Re: Iridium brightness compared

Ed Cannon (
Tue, 13 Jan 1998 03:39:43 -0600

Rob replied to my message comparing the brightness of an Iridium 
flare with the brightness of the not-too-far-away Moon.

> Iridium brightness compared
> 12 Jan 1998 20:47:29 -0800

This is to express much appreciation for the explanation of the 
radiance versus irradiance of an Iridium flare versus the Moon.  
Rob, thank you very much!  

For the flare I wrote about, the Sun was at -6 degrees, so it was 
twilight as well as a poor location (UT Austin campus -- plus 75% 
Moon as I found out later -- although I guess moonlight isn't a big 
deal in twilight).  So anyway my middle-aged, non-dark-adapted eyes 
probably saw it as, what, maybe about 20-50 times as intense as the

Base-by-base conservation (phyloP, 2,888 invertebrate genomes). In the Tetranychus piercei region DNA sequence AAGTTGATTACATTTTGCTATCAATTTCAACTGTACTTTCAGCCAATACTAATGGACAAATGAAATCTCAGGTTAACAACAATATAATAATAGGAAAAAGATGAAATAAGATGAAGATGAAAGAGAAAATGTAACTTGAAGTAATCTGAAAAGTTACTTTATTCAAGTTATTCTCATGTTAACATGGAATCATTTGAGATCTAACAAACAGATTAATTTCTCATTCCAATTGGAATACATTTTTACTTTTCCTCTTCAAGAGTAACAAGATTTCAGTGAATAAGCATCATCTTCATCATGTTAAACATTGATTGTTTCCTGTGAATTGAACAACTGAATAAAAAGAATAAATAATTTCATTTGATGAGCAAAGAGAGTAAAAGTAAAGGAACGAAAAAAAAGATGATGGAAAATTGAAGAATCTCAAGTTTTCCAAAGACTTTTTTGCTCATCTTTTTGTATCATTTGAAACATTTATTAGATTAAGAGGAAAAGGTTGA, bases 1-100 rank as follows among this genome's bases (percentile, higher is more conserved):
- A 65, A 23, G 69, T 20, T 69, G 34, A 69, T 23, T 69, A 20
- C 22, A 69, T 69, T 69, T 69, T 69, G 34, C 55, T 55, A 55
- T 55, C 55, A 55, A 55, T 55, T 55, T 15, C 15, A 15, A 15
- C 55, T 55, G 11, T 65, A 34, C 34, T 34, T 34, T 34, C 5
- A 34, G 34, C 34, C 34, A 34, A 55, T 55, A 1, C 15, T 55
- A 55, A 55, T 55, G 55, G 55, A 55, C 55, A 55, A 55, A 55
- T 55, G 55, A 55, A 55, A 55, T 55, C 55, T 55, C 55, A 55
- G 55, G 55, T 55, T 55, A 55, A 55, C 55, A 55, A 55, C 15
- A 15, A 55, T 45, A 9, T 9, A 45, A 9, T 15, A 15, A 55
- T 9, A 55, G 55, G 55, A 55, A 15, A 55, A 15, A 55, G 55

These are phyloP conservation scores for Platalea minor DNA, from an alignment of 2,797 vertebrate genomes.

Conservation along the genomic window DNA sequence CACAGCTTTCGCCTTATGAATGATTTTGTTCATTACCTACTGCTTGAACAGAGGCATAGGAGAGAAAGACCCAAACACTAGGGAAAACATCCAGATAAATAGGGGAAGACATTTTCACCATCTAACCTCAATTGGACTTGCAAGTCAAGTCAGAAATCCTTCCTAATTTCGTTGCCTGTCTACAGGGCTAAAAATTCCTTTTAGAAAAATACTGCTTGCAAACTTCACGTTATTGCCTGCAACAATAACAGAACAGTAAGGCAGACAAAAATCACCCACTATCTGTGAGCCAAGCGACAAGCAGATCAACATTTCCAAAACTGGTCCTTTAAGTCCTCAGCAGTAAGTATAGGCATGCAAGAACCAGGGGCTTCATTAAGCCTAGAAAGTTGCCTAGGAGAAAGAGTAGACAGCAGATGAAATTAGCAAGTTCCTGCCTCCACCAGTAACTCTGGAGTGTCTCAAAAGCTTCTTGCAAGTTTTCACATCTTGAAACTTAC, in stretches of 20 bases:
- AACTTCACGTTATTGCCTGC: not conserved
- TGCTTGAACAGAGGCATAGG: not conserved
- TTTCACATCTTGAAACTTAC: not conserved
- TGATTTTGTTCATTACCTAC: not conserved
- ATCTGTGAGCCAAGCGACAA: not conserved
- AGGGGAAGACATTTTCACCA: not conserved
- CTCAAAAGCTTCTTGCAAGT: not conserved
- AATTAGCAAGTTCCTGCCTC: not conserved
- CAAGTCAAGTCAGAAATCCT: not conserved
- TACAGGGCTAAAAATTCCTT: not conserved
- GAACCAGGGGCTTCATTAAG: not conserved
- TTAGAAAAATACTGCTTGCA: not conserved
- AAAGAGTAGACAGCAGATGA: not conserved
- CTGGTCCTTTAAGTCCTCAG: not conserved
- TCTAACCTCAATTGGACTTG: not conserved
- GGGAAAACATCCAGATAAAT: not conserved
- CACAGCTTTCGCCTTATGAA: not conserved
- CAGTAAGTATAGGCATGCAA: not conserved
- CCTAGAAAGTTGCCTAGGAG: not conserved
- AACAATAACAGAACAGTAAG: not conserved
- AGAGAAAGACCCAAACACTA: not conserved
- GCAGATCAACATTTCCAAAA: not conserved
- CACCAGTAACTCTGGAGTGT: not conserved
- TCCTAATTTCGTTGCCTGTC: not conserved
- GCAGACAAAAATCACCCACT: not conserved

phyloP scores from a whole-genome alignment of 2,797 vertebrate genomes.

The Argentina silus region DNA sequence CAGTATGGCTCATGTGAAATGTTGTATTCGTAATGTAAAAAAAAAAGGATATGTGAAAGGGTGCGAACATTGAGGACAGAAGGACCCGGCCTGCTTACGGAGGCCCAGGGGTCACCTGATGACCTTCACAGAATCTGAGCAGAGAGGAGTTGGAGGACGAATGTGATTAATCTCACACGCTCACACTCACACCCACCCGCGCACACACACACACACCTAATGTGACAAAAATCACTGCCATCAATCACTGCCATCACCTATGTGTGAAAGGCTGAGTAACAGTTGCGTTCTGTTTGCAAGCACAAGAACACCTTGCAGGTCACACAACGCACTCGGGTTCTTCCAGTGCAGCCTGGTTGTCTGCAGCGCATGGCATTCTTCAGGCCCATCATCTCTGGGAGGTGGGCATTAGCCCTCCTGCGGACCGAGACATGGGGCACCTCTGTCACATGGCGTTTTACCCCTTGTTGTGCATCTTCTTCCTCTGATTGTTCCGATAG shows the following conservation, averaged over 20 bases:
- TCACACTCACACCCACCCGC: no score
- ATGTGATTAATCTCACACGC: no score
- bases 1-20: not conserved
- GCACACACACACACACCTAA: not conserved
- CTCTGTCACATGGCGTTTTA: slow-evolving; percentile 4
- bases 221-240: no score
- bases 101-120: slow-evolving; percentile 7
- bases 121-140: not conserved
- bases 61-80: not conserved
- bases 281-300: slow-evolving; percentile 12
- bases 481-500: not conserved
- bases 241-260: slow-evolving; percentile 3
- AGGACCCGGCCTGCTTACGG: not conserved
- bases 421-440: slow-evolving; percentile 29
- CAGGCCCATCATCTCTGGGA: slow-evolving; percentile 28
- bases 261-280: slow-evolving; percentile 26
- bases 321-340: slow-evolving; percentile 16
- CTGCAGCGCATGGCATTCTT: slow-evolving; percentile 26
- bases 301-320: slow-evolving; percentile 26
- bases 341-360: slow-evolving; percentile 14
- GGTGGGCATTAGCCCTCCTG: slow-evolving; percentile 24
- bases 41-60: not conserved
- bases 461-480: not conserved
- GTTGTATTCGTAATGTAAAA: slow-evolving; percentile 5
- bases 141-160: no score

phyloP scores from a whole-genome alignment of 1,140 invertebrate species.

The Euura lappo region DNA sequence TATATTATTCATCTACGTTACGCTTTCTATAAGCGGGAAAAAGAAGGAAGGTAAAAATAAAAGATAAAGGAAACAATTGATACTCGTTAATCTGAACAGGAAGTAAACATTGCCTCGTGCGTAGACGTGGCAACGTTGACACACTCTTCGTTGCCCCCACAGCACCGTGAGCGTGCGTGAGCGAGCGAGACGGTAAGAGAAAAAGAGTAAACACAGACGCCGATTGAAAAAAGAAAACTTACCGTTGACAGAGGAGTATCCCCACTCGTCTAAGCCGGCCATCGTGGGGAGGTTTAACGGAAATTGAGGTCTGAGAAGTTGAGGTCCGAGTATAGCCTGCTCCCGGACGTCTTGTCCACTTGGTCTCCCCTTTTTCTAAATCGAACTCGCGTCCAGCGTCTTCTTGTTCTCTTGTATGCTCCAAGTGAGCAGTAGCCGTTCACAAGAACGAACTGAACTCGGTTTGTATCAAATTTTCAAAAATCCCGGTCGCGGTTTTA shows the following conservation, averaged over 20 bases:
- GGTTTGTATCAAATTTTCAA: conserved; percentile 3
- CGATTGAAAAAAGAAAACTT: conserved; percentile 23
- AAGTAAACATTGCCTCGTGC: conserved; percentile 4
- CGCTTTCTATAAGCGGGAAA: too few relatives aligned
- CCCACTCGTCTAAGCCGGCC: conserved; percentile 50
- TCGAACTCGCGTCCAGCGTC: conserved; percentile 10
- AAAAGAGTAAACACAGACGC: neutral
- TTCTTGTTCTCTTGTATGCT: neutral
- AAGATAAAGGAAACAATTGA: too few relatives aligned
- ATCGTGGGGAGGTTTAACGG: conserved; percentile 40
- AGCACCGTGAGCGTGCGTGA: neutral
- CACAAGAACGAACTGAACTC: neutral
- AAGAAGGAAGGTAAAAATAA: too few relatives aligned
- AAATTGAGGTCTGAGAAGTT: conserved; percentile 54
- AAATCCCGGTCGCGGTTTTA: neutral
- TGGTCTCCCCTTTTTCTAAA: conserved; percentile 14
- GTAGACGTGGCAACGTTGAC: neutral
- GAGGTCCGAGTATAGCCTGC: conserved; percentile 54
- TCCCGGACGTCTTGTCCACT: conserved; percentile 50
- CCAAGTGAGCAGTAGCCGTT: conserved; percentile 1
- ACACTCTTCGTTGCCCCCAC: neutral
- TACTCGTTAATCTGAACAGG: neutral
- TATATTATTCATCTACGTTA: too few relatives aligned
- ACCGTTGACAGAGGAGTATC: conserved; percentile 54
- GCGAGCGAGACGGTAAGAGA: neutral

Moon...?  It sure made me wonder what the maximum theoretical 
magnitude of those things is.  The brightest prediction I've seen 
from Iridflar is -8.  It was high up (about 67 degrees), so 
extinction was not much of a factor.

If I have one more question, it's what makes very bright flares -- 
from HST and a few others on rare occasions as well as the Iridiums 
-- appear to be extended light sources.  My guess is that it's 
atmospheric refraction of the intense light and/or eye lens 
refraction and/or something about the way the light impacts the 
retina (which likely is not held still, for example)....  Or is it 
just my eyes?  Anyway, I suppose this also is involved to some 
extent in perceived brightness.  That flare's appearance to me was 
as if it had been a significant fraction of the diameter of the 

Ed Cannon
Austin, Texas, USA